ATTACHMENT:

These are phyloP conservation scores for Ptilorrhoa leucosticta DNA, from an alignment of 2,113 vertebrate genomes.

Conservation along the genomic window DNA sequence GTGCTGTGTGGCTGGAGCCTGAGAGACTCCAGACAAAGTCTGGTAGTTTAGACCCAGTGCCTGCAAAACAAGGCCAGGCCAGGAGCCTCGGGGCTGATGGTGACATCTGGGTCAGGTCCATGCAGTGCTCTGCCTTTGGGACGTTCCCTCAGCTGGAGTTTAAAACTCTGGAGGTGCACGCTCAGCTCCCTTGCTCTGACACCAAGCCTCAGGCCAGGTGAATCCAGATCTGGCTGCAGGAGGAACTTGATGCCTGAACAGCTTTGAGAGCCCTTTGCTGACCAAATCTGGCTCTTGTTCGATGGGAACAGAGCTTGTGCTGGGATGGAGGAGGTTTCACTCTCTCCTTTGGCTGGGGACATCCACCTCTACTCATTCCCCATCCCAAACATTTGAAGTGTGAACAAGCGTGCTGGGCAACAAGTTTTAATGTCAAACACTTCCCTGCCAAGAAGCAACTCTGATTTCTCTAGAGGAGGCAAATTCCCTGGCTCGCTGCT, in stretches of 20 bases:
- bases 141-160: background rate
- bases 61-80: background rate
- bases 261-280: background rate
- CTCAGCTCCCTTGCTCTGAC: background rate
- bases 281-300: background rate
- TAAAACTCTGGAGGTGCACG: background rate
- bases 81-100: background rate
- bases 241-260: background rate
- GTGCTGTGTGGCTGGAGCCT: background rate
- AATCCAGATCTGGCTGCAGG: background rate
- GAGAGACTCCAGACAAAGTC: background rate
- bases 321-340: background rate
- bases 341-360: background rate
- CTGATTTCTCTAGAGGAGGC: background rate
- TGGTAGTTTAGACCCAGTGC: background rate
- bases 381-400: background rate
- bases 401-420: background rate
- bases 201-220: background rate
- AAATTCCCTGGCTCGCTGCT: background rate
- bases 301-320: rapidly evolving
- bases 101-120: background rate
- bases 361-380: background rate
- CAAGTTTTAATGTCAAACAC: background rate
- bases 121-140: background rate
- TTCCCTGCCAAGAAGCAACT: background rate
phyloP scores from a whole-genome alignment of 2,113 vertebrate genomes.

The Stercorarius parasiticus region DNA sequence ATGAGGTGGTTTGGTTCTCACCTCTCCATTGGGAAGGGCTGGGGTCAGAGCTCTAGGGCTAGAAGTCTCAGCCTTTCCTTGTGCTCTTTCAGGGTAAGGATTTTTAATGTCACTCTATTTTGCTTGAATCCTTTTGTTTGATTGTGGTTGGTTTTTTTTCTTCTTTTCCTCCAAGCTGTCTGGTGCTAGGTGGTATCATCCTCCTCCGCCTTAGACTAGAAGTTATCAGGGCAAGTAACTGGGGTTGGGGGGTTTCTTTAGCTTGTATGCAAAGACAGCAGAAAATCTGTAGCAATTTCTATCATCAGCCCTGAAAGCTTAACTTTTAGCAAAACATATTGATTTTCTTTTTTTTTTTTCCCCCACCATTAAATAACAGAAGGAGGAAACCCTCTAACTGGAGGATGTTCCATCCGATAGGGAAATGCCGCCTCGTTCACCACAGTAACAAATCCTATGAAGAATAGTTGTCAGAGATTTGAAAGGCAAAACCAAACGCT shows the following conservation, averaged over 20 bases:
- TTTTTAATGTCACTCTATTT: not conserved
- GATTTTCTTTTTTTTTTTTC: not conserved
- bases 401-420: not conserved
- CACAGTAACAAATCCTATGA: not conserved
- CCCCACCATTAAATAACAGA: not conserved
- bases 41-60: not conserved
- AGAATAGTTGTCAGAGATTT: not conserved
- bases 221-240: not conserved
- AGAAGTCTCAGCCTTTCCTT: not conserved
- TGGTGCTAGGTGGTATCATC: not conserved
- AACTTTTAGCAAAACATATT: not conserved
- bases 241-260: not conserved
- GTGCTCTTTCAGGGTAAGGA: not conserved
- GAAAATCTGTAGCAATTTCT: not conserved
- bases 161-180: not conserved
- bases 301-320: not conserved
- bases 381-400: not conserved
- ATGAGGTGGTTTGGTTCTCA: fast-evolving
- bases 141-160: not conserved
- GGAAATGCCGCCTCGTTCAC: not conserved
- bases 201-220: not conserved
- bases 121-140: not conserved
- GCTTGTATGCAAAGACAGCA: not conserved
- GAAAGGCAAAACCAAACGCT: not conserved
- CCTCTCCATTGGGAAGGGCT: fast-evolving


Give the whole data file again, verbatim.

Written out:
These are phyloP conservation scores for Ptilorrhoa leucosticta DNA, from an alignment of 2,113 vertebrate genomes.

Conservation along the genomic window DNA sequence GTGCTGTGTGGCTGGAGCCTGAGAGACTCCAGACAAAGTCTGGTAGTTTAGACCCAGTGCCTGCAAAACAAGGCCAGGCCAGGAGCCTCGGGGCTGATGGTGACATCTGGGTCAGGTCCATGCAGTGCTCTGCCTTTGGGACGTTCCCTCAGCTGGAGTTTAAAACTCTGGAGGTGCACGCTCAGCTCCCTTGCTCTGACACCAAGCCTCAGGCCAGGTGAATCCAGATCTGGCTGCAGGAGGAACTTGATGCCTGAACAGCTTTGAGAGCCCTTTGCTGACCAAATCTGGCTCTTGTTCGATGGGAACAGAGCTTGTGCTGGGATGGAGGAGGTTTCACTCTCTCCTTTGGCTGGGGACATCCACCTCTACTCATTCCCCATCCCAAACATTTGAAGTGTGAACAAGCGTGCTGGGCAACAAGTTTTAATGTCAAACACTTCCCTGCCAAGAAGCAACTCTGATTTCTCTAGAGGAGGCAAATTCCCTGGCTCGCTGCT, in stretches of 20 bases:
- bases 141-160: background rate
- bases 61-80: background rate
- bases 261-280: background rate
- CTCAGCTCCCTTGCTCTGAC: background rate
- bases 281-300: background rate
- TAAAACTCTGGAGGTGCACG: background rate
- bases 81-100: background rate
- bases 241-260: background rate
- GTGCTGTGTGGCTGGAGCCT: background rate
- AATCCAGATCTGGCTGCAGG: background rate
- GAGAGACTCCAGACAAAGTC: background rate
- bases 321-340: background rate
- bases 341-360: background rate
- CTGATTTCTCTAGAGGAGGC: background rate
- TGGTAGTTTAGACCCAGTGC: background rate
- bases 381-400: background rate
- bases 401-420: background rate
- bases 201-220: background rate
- AAATTCCCTGGCTCGCTGCT: background rate
- bases 301-320: rapidly evolving
- bases 101-120: background rate
- bases 361-380: background rate
- CAAGTTTTAATGTCAAACAC: background rate
- bases 121-140: background rate
- TTCCCTGCCAAGAAGCAACT: background rate
phyloP scores from a whole-genome alignment of 2,113 vertebrate genomes.

The Stercorarius parasiticus region DNA sequence ATGAGGTGGTTTGGTTCTCACCTCTCCATTGGGAAGGGCTGGGGTCAGAGCTCTAGGGCTAGAAGTCTCAGCCTTTCCTTGTGCTCTTTCAGGGTAAGGATTTTTAATGTCACTCTATTTTGCTTGAATCCTTTTGTTTGATTGTGGTTGGTTTTTTTTCTTCTTTTCCTCCAAGCTGTCTGGTGCTAGGTGGTATCATCCTCCTCCGCCTTAGACTAGAAGTTATCAGGGCAAGTAACTGGGGTTGGGGGGTTTCTTTAGCTTGTATGCAAAGACAGCAGAAAATCTGTAGCAATTTCTATCATCAGCCCTGAAAGCTTAACTTTTAGCAAAACATATTGATTTTCTTTTTTTTTTTTCCCCCACCATTAAATAACAGAAGGAGGAAACCCTCTAACTGGAGGATGTTCCATCCGATAGGGAAATGCCGCCTCGTTCACCACAGTAACAAATCCTATGAAGAATAGTTGTCAGAGATTTGAAAGGCAAAACCAAACGCT shows the following conservation, averaged over 20 bases:
- TTTTTAATGTCACTCTATTT: not conserved
- GATTTTCTTTTTTTTTTTTC: not conserved
- bases 401-420: not conserved
- CACAGTAACAAATCCTATGA: not conserved
- CCCCACCATTAAATAACAGA: not conserved
- bases 41-60: not conserved
- AGAATAGTTGTCAGAGATTT: not conserved
- bases 221-240: not conserved
- AGAAGTCTCAGCCTTTCCTT: not conserved
- TGGTGCTAGGTGGTATCATC: not conserved
- AACTTTTAGCAAAACATATT: not conserved
- bases 241-260: not conserved
- GTGCTCTTTCAGGGTAAGGA: not conserved
- GAAAATCTGTAGCAATTTCT: not conserved
- bases 161-180: not conserved
- bases 301-320: not conserved
- bases 381-400: not conserved
- ATGAGGTGGTTTGGTTCTCA: fast-evolving
- bases 141-160: not conserved
- GGAAATGCCGCCTCGTTCAC: not conserved
- bases 201-220: not conserved
- bases 121-140: not conserved
- GCTTGTATGCAAAGACAGCA: not conserved
- GAAAGGCAAAACCAAACGCT: not conserved
- CCTCTCCATTGGGAAGGGCT: fast-evolving